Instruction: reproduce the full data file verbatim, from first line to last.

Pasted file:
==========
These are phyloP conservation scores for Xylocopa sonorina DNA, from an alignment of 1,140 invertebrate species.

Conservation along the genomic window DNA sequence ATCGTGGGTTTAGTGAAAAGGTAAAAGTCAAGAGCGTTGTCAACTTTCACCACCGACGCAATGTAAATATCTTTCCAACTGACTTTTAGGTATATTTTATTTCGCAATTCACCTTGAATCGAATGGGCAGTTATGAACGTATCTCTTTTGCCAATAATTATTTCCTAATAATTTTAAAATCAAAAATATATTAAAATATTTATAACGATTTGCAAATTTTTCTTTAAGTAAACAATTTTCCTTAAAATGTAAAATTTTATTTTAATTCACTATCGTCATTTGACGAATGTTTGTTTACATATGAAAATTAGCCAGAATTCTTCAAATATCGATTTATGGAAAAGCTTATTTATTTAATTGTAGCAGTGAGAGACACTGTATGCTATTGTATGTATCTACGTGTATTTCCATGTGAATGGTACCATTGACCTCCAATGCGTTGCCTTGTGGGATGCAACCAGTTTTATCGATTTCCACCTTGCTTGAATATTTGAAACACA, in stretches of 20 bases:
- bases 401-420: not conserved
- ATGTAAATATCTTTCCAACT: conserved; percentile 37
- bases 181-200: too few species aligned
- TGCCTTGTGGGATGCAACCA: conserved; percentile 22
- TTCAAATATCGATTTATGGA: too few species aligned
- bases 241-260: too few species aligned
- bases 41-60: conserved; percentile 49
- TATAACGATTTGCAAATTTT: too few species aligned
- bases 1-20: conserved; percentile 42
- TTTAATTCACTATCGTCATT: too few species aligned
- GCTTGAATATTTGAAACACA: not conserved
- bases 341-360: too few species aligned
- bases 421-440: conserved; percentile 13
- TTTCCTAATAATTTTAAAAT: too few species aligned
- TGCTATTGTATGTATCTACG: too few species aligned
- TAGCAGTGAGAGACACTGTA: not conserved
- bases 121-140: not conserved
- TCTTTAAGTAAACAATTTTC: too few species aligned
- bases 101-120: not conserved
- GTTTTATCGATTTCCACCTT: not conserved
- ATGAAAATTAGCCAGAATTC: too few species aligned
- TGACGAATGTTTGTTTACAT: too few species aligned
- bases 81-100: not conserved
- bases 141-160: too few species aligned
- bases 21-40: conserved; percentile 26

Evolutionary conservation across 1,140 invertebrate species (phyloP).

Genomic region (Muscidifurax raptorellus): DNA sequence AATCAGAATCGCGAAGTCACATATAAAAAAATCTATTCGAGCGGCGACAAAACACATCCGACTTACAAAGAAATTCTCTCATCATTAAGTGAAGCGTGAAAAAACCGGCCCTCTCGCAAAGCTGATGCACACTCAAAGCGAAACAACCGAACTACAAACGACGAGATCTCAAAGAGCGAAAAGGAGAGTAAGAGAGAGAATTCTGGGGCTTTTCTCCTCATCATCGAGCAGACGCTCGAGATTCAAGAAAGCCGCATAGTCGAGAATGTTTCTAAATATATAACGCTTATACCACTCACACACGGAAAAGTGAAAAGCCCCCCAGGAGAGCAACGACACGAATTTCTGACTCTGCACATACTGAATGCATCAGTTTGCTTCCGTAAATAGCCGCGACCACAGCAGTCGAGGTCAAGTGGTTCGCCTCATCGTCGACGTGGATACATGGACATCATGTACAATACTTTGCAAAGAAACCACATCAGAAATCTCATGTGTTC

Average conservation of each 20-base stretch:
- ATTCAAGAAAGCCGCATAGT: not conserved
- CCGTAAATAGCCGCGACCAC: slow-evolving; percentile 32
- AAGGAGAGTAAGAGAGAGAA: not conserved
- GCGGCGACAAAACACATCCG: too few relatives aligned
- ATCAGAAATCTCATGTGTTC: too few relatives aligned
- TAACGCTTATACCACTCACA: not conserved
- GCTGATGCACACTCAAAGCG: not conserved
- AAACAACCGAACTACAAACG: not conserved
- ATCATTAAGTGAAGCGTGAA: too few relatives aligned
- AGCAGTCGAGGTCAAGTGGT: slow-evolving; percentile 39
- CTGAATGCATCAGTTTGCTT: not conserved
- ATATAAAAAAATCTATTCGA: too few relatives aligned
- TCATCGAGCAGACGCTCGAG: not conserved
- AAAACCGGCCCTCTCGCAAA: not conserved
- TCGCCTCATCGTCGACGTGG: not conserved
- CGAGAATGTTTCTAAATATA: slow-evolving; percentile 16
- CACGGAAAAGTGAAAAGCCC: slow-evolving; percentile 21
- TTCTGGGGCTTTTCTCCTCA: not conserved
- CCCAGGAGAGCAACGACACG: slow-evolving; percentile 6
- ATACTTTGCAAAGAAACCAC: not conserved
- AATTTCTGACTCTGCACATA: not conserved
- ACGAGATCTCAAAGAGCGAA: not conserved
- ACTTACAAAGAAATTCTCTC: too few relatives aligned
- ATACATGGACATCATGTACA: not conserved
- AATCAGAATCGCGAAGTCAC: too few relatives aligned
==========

These are phyloP conservation scores for Xylocopa sonorina DNA, from an alignment of 1,140 invertebrate species.

Conservation along the genomic window DNA sequence ATCGTGGGTTTAGTGAAAAGGTAAAAGTCAAGAGCGTTGTCAACTTTCACCACCGACGCAATGTAAATATCTTTCCAACTGACTTTTAGGTATATTTTATTTCGCAATTCACCTTGAATCGAATGGGCAGTTATGAACGTATCTCTTTTGCCAATAATTATTTCCTAATAATTTTAAAATCAAAAATATATTAAAATATTTATAACGATTTGCAAATTTTTCTTTAAGTAAACAATTTTCCTTAAAATGTAAAATTTTATTTTAATTCACTATCGTCATTTGACGAATGTTTGTTTACATATGAAAATTAGCCAGAATTCTTCAAATATCGATTTATGGAAAAGCTTATTTATTTAATTGTAGCAGTGAGAGACACTGTATGCTATTGTATGTATCTACGTGTATTTCCATGTGAATGGTACCATTGACCTCCAATGCGTTGCCTTGTGGGATGCAACCAGTTTTATCGATTTCCACCTTGCTTGAATATTTGAAACACA, in stretches of 20 bases:
- bases 401-420: not conserved
- ATGTAAATATCTTTCCAACT: conserved; percentile 37
- bases 181-200: too few species aligned
- TGCCTTGTGGGATGCAACCA: conserved; percentile 22
- TTCAAATATCGATTTATGGA: too few species aligned
- bases 241-260: too few species aligned
- bases 41-60: conserved; percentile 49
- TATAACGATTTGCAAATTTT: too few species aligned
- bases 1-20: conserved; percentile 42
- TTTAATTCACTATCGTCATT: too few species aligned
- GCTTGAATATTTGAAACACA: not conserved
- bases 341-360: too few species aligned
- bases 421-440: conserved; percentile 13
- TTTCCTAATAATTTTAAAAT: too few species aligned
- TGCTATTGTATGTATCTACG: too few species aligned
- TAGCAGTGAGAGACACTGTA: not conserved
- bases 121-140: not conserved
- TCTTTAAGTAAACAATTTTC: too few species aligned
- bases 101-120: not conserved
- GTTTTATCGATTTCCACCTT: not conserved
- ATGAAAATTAGCCAGAATTC: too few species aligned
- TGACGAATGTTTGTTTACAT: too few species aligned
- bases 81-100: not conserved
- bases 141-160: too few species aligned
- bases 21-40: conserved; percentile 26

Evolutionary conservation across 1,140 invertebrate species (phyloP).

Genomic region (Muscidifurax raptorellus): DNA sequence AATCAGAATCGCGAAGTCACATATAAAAAAATCTATTCGAGCGGCGACAAAACACATCCGACTTACAAAGAAATTCTCTCATCATTAAGTGAAGCGTGAAAAAACCGGCCCTCTCGCAAAGCTGATGCACACTCAAAGCGAAACAACCGAACTACAAACGACGAGATCTCAAAGAGCGAAAAGGAGAGTAAGAGAGAGAATTCTGGGGCTTTTCTCCTCATCATCGAGCAGACGCTCGAGATTCAAGAAAGCCGCATAGTCGAGAATGTTTCTAAATATATAACGCTTATACCACTCACACACGGAAAAGTGAAAAGCCCCCCAGGAGAGCAACGACACGAATTTCTGACTCTGCACATACTGAATGCATCAGTTTGCTTCCGTAAATAGCCGCGACCACAGCAGTCGAGGTCAAGTGGTTCGCCTCATCGTCGACGTGGATACATGGACATCATGTACAATACTTTGCAAAGAAACCACATCAGAAATCTCATGTGTTC

Average conservation of each 20-base stretch:
- ATTCAAGAAAGCCGCATAGT: not conserved
- CCGTAAATAGCCGCGACCAC: slow-evolving; percentile 32
- AAGGAGAGTAAGAGAGAGAA: not conserved
- GCGGCGACAAAACACATCCG: too few relatives aligned
- ATCAGAAATCTCATGTGTTC: too few relatives aligned
- TAACGCTTATACCACTCACA: not conserved
- GCTGATGCACACTCAAAGCG: not conserved
- AAACAACCGAACTACAAACG: not conserved
- ATCATTAAGTGAAGCGTGAA: too few relatives aligned
- AGCAGTCGAGGTCAAGTGGT: slow-evolving; percentile 39
- CTGAATGCATCAGTTTGCTT: not conserved
- ATATAAAAAAATCTATTCGA: too few relatives aligned
- TCATCGAGCAGACGCTCGAG: not conserved
- AAAACCGGCCCTCTCGCAAA: not conserved
- TCGCCTCATCGTCGACGTGG: not conserved
- CGAGAATGTTTCTAAATATA: slow-evolving; percentile 16
- CACGGAAAAGTGAAAAGCCC: slow-evolving; percentile 21
- TTCTGGGGCTTTTCTCCTCA: not conserved
- CCCAGGAGAGCAACGACACG: slow-evolving; percentile 6
- ATACTTTGCAAAGAAACCAC: not conserved
- AATTTCTGACTCTGCACATA: not conserved
- ACGAGATCTCAAAGAGCGAA: not conserved
- ACTTACAAAGAAATTCTCTC: too few relatives aligned
- ATACATGGACATCATGTACA: not conserved
- AATCAGAATCGCGAAGTCAC: too few relatives aligned